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Office of the High Commissioner for Human Rights

Press briefing notes on Nepal and Bangladesh

Nepal violence, Bangladesh execution

24 November 2015

Spokesperson for the UN High Commissioner for Human Rights: Ravina Shamdasani
Location: Geneva
Date: 24 November 2015

(1) Nepal

We are alarmed by reports that at least four people have been killed and many injured, from both sides, in violent clashes over the weekend during protests in the Terai area of southern Nepal. The latest killings bring to at least 50 the death toll since protests against the new Constitution began in August this year.

There is conflicting information about how the events unfolded late Saturday night, particularly about how the violence began. Reports suggest that protestors in front of the district police station in Saptari district pelted stones and used other violence against the police, who then responded with the use of live ammunition. We have also received allegations that after protesters were taken to nearby Sagarmatha zonal hospital for treatment, police entered the hospital and assaulted the protestors and hospital staff. There is a clear need for an independent investigation to establish the facts and to bring all perpetrators of violence to justice. We have been urging Nepalese authorities to ensure that existing national and international standards on the appropriate use of force are fully respected by security forces. Unfortunately, reports suggest that these steps do not appear to have been taken and more lives have been lost. The protestors must also renounce the use of violence.

In addition to 50 deaths, many more individuals have been injured, prevented from working, prevented from going to school or from receiving essential medical treatment.

The protesters, from ethnic Madeshi groups, have been demanding that their concerns be addressed in the Constitution. They have been conducting a campaign of strikes and obstructions along the border between India and Nepal. On 8 November, the National Human Rights Commission of Nepal issued a report on this crisis and noted that the shortage of fuel, cooking gas, medicine, food and essential goods has deeply affected life in the country. We stress that any obstruction of essential supplies and services is a serious violation of international human rights law, including the right to life. We call on all parties involved on both sides of the Nepal-India border to immediately ensure effective, safe and rapid passage of supplies.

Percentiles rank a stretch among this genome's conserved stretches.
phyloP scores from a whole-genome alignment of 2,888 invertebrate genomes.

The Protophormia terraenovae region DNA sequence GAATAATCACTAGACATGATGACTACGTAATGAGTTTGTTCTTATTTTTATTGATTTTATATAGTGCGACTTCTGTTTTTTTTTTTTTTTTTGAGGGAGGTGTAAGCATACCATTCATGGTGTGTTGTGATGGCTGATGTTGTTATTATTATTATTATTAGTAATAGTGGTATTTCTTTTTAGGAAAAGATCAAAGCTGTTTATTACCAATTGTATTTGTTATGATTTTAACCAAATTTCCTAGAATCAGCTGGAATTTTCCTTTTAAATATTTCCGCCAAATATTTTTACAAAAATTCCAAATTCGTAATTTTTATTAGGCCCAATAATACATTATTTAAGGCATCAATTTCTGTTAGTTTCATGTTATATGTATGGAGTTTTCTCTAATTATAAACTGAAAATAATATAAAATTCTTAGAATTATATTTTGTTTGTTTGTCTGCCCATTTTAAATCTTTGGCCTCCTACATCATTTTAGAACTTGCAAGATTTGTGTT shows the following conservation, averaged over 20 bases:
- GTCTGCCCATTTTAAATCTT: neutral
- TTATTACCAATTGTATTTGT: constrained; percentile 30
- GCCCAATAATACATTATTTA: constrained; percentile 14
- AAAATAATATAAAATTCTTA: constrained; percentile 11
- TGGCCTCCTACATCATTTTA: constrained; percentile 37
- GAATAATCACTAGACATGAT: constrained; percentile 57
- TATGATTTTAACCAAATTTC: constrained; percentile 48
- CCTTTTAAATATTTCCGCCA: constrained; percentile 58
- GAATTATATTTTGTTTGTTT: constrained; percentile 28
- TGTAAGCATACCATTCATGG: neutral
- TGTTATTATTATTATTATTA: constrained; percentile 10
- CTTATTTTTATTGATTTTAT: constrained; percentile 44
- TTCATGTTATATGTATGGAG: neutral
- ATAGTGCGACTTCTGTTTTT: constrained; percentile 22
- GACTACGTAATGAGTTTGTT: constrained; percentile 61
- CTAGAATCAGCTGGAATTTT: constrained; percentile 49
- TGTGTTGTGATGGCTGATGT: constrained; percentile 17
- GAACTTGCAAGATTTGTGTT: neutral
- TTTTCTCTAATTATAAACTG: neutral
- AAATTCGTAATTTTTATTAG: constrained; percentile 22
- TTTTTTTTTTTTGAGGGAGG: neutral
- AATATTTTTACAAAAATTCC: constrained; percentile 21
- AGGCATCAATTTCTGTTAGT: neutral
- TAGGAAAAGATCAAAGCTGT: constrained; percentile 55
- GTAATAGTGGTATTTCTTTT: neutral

We have been urging all parties to engage in a meaningful, inclusive and open dialogue, to create a climate where minority and dissenting views are respected. We call on the authorities to work with the National Human Rights Commission to ensure that the concerns of the protestors are heard and constructive solutions are found. It is crucial that all parties involved work together towards a fair and sustainable resolution of this situation.

(2) Bangladesh

The execution in Bangladesh on Sunday of Salauddin Quader Chowdhury and Ali Ahsan Mohammad Mujahid brings to four the number of people hanged following convictions by the Bangladesh International Crimes Tribunal. Mujahid, leader of Jamat-e-Islami and Chowdhury, of the Bangladesh National Party, were sentenced to death by the Bangladesh International Crimes Tribunal on charges of war crimes and genocide. The Supreme Court rejected their appeals on 18 November 2015.

Since its inception in 2010, the Tribunal has delivered 17 verdicts, of which 15 have resulted in the imposition of the death penalty against members of the Jamaat-e-Islami and Bangladesh National Party. All those who were convicted were accused of committing crimes against humanity, genocide and other international crimes in 1971.

We have long warned that, given the doubts that have been raised about the fairness of trials conducted before the Tribunal, the Government of Bangladesh should not implement death penalty sentences. Similar concerns were expressed by UN human rights experts who, on several occasions, called on the Government to halt the executions, as the trials did not meet international standards of fair trial and due process as stipulated in the International Covenant on Civil and Political Rights, to which Bangladesh is a party.

The UN opposes the use of the death penalty in all circumstances, even for the most serious international crimes. We renew our call on the Government of Bangladesh to immediately institute a moratorium on the death penalty and abolish this inhuman practice altogether.


For more information or media requests, please contact Ravina Shamdasani (+41 22 917 9169 / [email protected]) or Cécile Pouilly (+41 22 917 9310 / [email protected])

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